Today I had a guided tour of the inside of Clementhorpe Maltings and had the opportunity to discuss in length with Tim Bradley, who is the Land and Property Asset Manager in Property Services, the history of the building and potential opportunities. As promised, please see below some pictures I took.
When you walk through the entrance you immediately get a sense of the history of the place. As you walk in from main road you are presented with the buildings most impressive feature, the Kiln furnace (See the picture below):
This was manufactured by H J H King of Nailsworth, Gloucestershire and is one of only a few examples of its kind left in the country. This, and several other pieces of machinery linked to the malting process, gives the property its unique appeal.
Moving through into the main area of ground floor (which was used in the drying process) one can immediately see where the obvious restrictions in usage beyond its original purpose are. The steel beams that run horizontally across the building (see the picture below) are at a height of about 5’4”:
When you move up to the first floor the steel structure is very similar with a very similar clearance height. But although these problems are restrictive on the face of it these aren’t the real issues. The steel structure is subject to leaning in several places and there is damage to the outer structure where it has moved as the steel structure has leant and flexed. A full survey of the building was completed in the late 80s, early 90s and the cost of work to correct the structure was in the region of £100k. In todays terms, 20 years on, that cost is likely to be more like £500k. The roof is secure and water tight so there are no immediate issues with water damage.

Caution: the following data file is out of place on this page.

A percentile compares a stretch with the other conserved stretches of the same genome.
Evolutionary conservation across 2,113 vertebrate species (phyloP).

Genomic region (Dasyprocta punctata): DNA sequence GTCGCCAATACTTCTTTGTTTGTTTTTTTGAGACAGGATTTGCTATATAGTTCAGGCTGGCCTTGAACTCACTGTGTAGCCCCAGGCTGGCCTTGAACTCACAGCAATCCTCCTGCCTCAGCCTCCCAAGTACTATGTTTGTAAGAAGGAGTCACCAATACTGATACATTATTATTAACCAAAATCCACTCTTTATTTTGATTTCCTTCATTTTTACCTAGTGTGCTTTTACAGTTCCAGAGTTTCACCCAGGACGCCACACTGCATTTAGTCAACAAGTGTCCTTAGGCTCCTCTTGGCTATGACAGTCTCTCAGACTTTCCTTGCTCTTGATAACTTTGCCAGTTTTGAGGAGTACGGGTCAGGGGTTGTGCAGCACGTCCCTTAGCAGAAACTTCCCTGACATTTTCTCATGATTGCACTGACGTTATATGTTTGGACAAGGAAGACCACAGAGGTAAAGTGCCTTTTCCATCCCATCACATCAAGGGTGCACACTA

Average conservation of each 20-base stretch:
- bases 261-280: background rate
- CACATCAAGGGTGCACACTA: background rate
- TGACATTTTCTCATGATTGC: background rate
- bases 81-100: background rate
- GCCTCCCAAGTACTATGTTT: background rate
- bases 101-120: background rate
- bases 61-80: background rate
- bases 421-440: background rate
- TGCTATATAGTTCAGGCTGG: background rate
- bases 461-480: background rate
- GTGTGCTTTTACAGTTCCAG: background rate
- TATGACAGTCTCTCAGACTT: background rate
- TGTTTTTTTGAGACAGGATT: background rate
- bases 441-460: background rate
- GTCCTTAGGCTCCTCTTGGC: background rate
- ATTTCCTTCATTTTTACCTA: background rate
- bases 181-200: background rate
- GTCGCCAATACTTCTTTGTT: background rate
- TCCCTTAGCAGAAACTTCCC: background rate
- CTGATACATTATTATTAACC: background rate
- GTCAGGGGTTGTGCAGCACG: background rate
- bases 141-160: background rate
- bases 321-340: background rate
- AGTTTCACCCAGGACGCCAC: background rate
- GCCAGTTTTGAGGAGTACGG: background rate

And this is where the dialema really is. The cost of maintenance of the building, as it is, is very low, so doesn’t represent a financial burden on the council. However, the listing, cost of the structural work and cost on top of that of doing something different with the building means that there isn’t an easy reuse of the building (particularly with the property market as it is). So the only option for the council to this point has been to hold on to the property.
So that’s where the challenge comes in!
In my eyes there could be a couple of ways forward that don’t involve a potential delisting, demolition or significant investment to create alternative usage:
- The first is that a group would get together and secure the grants, as a heritage project, to restore the maltings to its original condition and open as a museum/visitors centre.
- Alternatively there may be a short term opportunity with the small piece of land at the back of the property (see on the diagram below the red box) and the room that holds that kiln furnace (see on the diagram below the blue box). On the face of it, though a survey would be required if we were to take this route, the structural damage isn’t affecting the front of the building that houses the kiln furnace and with a bit of work this could be made available for some of the uses highlighted in the discussion so far. Similarly the land at the back could be used in the short term. This could provide the opportunity to make use of the building and land in the ways described in the discussion.
The red box is the outside land, the blue box is the entrance with the kiln furnace and the green box represents the rest of the building.
(Based upon the Ordnance Survey mapping with the permission of the Controller of Her Majesty’s Stationery Office, Crown Copyright. Unauthorised reproduction infringes Crown copyright and may lead to prosecution or civil proceedings. City of York Council, Licence No. 1000 20818)
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